The anatomy ultrasound went well. We decided to keep the sex of the baby a surprise. They couldn’t get all of the pictures they wanted, but that was normal, the baby was positioned weird. 4 weeks later we had the fetal echo. I noticed they were taking pictures of baby’s brain. They’re being thorough, that’s good. Heart looks great! They’re having some trouble getting a good image of baby’s brain but it’s okay, baby likes to shove its head under your ribs. Come back in 4 weeks.
May 17. This was the first ultrasound I wasn’t nervous for. Ultrasound tech is taking pictures. Everything seems normal. She says she’ll be right back. When she returns, the doctor is with her. Nothing unusual. That is, until he grabs my hand. ‘We’re having some trouble finding pieces of your baby’s brain.’
Not again. I cannot lose this child. I thought a miscarriage at 7 weeks was bad? I have felt this child move within me for 29 weeks. My life will be over if I lose this baby.
‘Will the baby die?’ I asked. Thankfully, he said no. ‘Will the baby be severely disabled?’ That’s a possibility. I pretty much zoned out at this point. Thankfully, my mom was there and got the information for me. I would have to go for a fetal MRI at Children’s Hospital of Philadelphia the following week. My mom said they were having trouble finding the Corpus Callosum. Corpus callosum?? I had my bachelor’s degree in health sciences. That is the part of the brain which connects both hemispheres. How could a person live without this? She must’ve heard wrong.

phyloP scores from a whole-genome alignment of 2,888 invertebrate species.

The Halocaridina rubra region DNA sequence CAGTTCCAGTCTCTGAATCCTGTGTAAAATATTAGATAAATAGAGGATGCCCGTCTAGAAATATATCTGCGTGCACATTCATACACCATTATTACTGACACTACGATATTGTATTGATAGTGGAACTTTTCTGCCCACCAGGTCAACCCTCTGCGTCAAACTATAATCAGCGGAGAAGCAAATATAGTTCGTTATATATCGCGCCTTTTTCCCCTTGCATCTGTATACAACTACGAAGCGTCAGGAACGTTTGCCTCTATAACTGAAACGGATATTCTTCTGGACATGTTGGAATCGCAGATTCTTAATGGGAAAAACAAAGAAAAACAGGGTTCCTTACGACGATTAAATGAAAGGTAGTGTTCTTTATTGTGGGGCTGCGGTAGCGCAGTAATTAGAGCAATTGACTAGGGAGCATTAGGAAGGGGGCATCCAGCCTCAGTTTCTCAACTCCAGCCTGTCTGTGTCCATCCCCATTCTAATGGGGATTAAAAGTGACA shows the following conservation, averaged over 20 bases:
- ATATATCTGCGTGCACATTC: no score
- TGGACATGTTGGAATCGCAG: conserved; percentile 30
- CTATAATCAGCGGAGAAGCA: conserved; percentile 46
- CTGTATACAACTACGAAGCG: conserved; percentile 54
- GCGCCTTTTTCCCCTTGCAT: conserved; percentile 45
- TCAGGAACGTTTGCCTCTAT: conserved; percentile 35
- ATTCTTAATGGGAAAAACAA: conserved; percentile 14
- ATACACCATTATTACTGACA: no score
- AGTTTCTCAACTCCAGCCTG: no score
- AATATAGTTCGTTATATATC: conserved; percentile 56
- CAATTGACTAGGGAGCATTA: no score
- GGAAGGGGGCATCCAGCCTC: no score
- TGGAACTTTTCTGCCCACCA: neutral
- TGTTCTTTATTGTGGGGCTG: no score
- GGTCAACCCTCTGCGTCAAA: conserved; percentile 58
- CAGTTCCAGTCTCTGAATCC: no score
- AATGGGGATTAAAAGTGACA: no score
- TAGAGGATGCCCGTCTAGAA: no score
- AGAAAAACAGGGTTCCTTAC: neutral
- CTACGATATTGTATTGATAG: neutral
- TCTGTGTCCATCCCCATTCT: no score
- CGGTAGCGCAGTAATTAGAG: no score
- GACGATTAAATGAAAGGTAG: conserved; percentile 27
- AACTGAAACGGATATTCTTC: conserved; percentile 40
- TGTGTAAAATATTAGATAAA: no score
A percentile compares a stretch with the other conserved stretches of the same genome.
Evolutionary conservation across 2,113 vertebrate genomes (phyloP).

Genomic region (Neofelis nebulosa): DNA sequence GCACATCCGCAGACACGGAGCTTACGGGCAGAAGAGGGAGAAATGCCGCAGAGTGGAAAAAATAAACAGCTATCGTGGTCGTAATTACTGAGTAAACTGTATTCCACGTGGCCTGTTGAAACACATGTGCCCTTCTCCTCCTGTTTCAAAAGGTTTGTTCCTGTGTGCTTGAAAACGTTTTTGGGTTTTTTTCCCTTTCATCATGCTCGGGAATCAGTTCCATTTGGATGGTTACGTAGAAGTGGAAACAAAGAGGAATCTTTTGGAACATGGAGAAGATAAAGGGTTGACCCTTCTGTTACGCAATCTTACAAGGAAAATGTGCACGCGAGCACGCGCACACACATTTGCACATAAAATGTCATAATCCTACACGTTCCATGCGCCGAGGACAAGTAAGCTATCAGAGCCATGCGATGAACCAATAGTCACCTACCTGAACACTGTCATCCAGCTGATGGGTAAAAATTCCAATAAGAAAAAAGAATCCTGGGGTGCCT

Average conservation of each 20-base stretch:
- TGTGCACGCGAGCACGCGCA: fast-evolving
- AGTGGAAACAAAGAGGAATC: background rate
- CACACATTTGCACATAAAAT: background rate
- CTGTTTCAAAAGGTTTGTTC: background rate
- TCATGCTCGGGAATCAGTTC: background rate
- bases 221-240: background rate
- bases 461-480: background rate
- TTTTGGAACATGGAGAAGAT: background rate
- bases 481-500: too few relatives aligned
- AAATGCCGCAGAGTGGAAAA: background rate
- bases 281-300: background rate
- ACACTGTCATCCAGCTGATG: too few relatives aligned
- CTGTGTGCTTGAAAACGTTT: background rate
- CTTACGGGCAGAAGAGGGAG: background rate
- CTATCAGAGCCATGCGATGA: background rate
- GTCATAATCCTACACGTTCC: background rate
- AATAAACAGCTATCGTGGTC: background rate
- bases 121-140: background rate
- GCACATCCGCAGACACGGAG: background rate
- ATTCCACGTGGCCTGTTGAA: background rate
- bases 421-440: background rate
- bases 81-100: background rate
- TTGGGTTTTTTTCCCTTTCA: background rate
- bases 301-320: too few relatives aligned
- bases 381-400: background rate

Obsessive Googling came next. Turns out, there are people who live without a corpus callosum. However, everything I was finding was severe. Horrible genetic conditions. Children on ventilators, in wheelchairs. Yes, there were some that were ‘normal,’ but of course I skipped over those. I had convinced myself my child would be severely disabled. I prayed and I prayed and I prayed. I told my parents to pray, my siblings to pray, my husband and his family to pray. We barely told anyone because I couldn’t bear to speak about what I was going through. I begged God to let them find this missing piece or at least let it be a mild case!
After a gruesome, 9-hour day of testing, it was time to sit down with the doctor. ‘The baby is definitely missing its corpus callosum, however, we believe it is isolated.’ I was informed they could not tell me for sure, because I declined any genetic testing. ‘The head looks small, and the ears look low set, but it could just be isolated.’ Would my baby know love? Yes. Would it be able to walk, talk, and live a normal life? Hopefully. I chose to focus on the love. I thanked God about a million times.